The religion of Islam is derived from Quran that constitutes its frame of reference. The major function of Quran can be easily deduced if we have a clear understanding of the concept of religion. I am not going to define religion from a theological perspective, but I will track its usage in Quran and come out with a definition that helps us understand the role of Quran in our individual and societal life.
What is religion?
From the early moments of the message of Islam, Quran asserted that religion is a universal human phenomenon. According to Quran, even those who rejected the new message and covered up the truth are -in effect- following their own religion. Quran, in its clear statements addressed them, acknowledged their presence and engaged them in the dialogue when it said,“Say: O you who reject the truth.” [109:1]
At the end of that short Chapter, Quran asked his Prophet to explicitly declare “To you be your religion, and to me mine.” [109:6]
Quran would remain consistent in its understanding of the concept of religion. When it narrates to us the experience of Prophet Joseph with the King of Egypt, Quran refers to the Law of the land at that time as “religion of the King.” Similarly, in the experience of Prophet Moses with the Pharaoh of Egypt, Quran tells us about the concern of the Pharaoh about the new message of Moses by saying “What I fear is lest he should change your religion.” [40:26]
In modern time, sociologists and anthropologists who studied the different human cultures and their religious practices, namely Max Weber who focused on the sociology of religion, came to the same conclusion that religion is a universal human phenomenon. The celebrated French social scientist, Alexis De Tocqueville, who came to the United States in the Eighteenth Century and wrote his Corpus Magnum, Democracy in America, said: “Irreligion is unknown.”
In view of all this we can say that religion is any system that informs the direction and the meaning of our actions in this life. In other words, religion is the system that answers for us the “why” and defines the path we have to follow.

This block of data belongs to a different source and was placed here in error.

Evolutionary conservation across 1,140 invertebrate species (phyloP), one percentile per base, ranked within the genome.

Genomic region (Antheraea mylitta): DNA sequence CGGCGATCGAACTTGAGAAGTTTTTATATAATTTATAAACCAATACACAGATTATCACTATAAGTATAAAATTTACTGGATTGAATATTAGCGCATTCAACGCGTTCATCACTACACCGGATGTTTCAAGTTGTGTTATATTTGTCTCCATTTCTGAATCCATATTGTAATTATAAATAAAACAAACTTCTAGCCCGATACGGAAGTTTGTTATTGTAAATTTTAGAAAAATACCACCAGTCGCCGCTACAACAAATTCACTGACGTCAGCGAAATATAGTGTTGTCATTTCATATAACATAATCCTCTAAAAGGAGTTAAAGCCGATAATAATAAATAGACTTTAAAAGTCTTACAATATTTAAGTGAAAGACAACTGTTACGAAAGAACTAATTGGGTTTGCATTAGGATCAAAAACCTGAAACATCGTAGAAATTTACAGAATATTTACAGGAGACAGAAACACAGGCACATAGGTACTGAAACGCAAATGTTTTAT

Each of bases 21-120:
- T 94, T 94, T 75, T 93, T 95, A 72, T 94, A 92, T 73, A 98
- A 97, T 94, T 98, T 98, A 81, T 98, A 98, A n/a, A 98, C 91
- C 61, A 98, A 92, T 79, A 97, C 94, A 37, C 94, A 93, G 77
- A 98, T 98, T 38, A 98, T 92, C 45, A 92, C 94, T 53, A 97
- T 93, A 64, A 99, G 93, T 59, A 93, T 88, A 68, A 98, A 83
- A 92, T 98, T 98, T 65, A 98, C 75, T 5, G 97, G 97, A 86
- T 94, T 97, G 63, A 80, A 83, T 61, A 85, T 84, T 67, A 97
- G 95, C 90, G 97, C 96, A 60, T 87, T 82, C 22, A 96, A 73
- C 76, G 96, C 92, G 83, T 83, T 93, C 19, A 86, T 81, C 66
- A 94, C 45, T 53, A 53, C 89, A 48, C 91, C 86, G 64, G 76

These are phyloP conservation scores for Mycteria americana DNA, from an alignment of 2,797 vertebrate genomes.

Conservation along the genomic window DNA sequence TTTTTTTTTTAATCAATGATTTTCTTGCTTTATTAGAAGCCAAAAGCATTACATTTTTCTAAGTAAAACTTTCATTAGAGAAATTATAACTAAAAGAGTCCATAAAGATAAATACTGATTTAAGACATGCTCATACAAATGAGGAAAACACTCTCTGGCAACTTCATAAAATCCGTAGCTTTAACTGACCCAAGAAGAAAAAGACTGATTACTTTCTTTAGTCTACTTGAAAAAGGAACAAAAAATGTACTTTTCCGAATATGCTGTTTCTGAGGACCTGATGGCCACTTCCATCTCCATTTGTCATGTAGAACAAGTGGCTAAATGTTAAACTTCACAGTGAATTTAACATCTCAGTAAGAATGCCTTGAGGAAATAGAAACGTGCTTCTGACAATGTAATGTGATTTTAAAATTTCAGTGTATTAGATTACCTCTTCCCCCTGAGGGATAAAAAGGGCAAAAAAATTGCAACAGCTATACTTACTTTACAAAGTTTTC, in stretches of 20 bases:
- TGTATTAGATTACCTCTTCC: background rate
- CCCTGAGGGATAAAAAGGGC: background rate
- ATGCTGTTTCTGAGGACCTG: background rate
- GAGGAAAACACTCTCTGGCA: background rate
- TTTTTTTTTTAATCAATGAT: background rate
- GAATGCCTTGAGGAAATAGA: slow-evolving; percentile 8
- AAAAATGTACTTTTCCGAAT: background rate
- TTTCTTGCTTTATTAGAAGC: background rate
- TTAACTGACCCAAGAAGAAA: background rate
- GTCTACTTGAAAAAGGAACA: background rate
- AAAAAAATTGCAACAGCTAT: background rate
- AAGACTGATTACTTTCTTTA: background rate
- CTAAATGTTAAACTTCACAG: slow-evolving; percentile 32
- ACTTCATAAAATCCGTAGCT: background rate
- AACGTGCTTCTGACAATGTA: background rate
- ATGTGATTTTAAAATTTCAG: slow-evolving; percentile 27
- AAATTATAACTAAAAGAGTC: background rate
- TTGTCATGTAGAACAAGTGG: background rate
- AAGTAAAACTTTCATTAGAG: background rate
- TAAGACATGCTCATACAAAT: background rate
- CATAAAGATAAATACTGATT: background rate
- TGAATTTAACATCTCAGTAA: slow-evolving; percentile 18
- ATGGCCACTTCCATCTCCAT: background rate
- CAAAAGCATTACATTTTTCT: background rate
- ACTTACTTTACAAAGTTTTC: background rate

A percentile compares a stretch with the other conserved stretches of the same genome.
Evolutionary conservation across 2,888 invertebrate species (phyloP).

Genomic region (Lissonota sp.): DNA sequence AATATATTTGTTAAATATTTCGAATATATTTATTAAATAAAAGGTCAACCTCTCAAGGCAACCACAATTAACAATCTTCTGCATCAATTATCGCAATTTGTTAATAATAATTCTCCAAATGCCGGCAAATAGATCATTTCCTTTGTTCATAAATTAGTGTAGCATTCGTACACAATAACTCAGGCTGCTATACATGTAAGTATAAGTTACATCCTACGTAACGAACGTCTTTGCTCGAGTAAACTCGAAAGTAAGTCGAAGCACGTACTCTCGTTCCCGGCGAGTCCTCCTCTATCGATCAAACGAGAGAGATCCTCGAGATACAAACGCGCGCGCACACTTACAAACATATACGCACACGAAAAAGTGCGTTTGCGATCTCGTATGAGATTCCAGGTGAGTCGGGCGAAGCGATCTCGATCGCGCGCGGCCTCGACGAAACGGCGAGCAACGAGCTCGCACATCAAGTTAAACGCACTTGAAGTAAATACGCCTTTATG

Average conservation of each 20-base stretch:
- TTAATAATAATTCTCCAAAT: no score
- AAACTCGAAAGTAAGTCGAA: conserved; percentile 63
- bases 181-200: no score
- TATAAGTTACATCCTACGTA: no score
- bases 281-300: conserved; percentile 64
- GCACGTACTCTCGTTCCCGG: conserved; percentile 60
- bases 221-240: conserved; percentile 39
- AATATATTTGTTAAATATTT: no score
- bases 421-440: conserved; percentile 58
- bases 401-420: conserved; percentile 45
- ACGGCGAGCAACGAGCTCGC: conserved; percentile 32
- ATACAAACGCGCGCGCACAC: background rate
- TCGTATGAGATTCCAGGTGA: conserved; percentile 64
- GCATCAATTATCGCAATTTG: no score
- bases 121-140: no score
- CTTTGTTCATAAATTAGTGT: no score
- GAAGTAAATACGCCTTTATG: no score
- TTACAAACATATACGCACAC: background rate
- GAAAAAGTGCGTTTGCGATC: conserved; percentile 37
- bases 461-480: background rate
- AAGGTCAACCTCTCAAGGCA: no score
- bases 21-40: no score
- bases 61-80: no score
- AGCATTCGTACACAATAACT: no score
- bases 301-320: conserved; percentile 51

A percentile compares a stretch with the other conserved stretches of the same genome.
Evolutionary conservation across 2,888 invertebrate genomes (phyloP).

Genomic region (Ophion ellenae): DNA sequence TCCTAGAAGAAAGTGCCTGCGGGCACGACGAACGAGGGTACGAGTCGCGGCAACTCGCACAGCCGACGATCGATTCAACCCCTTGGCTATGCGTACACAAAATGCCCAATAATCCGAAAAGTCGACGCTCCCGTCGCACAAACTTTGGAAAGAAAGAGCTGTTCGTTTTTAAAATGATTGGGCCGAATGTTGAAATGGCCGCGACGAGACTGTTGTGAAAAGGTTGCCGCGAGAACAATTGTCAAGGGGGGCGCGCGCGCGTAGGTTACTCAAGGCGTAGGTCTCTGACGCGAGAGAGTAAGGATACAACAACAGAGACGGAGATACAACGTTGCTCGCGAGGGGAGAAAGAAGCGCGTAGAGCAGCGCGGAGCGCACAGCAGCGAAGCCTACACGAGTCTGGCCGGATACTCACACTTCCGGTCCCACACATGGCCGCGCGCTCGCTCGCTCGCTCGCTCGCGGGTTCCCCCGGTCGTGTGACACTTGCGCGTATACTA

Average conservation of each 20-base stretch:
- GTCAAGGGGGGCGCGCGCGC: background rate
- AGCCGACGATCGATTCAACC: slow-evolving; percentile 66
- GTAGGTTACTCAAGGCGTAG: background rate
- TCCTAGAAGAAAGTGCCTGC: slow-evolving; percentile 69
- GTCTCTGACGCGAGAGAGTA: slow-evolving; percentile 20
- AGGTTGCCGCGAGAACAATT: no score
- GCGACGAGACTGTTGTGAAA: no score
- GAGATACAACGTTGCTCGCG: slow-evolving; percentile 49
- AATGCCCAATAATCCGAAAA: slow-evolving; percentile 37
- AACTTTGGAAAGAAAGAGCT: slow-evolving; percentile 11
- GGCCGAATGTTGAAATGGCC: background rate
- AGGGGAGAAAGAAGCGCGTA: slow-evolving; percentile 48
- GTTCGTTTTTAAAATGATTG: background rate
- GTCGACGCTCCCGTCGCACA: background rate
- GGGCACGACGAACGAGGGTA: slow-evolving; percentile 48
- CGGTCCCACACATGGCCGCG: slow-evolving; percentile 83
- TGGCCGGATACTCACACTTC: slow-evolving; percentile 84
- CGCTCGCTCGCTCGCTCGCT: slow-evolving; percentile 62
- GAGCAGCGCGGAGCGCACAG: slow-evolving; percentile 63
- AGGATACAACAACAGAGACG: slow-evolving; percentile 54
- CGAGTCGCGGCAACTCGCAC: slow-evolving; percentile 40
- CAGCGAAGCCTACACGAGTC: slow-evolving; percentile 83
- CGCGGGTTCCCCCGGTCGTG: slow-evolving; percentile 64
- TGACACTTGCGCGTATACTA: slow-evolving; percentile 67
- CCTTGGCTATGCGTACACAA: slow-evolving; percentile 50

Therefore, the major role of Quran is to show us the direction of truth. Quran is the reference of direction and meaning of our actions. It is not enough to know if a certain action works or does not work, but is it right or wrong?
“Say: of your partners is there any that guides to the Truth? Say: It is Allah who guides to the Truth.” [10:35]
Arabia was not an exception and had its own religion. According to historians, namely the contemporary North African Historian, Hisham Ja’it, religion in Arabia did not mean only tenets of belief and religious rituals, but also reflected culture, identity, and way of life.
The following verse validates our conclusion about the Quranic definition of religion. Worshipping the idols in Arabia did not stop at the rituals but extended to offering its children to these idols in sacrifice. People are confused about the meaning and the truthfulness of such practices. Quran refers to that as confusion of religion. “In the eyes of most pagans the custodians made alluring the slaughter of their children, in order to lead them to their own destruction, and cause confusion in their religion.” [6:137]
Therefore, Quran did not argue whether the Meccans had or did not have a religion. Also, Prophet Mohammad did not say to them: You do not have a religion and I am bringing you one. His message was mainly about a new approach to the concept of religion, and the quality of religion.
By Dr. Walid Khayr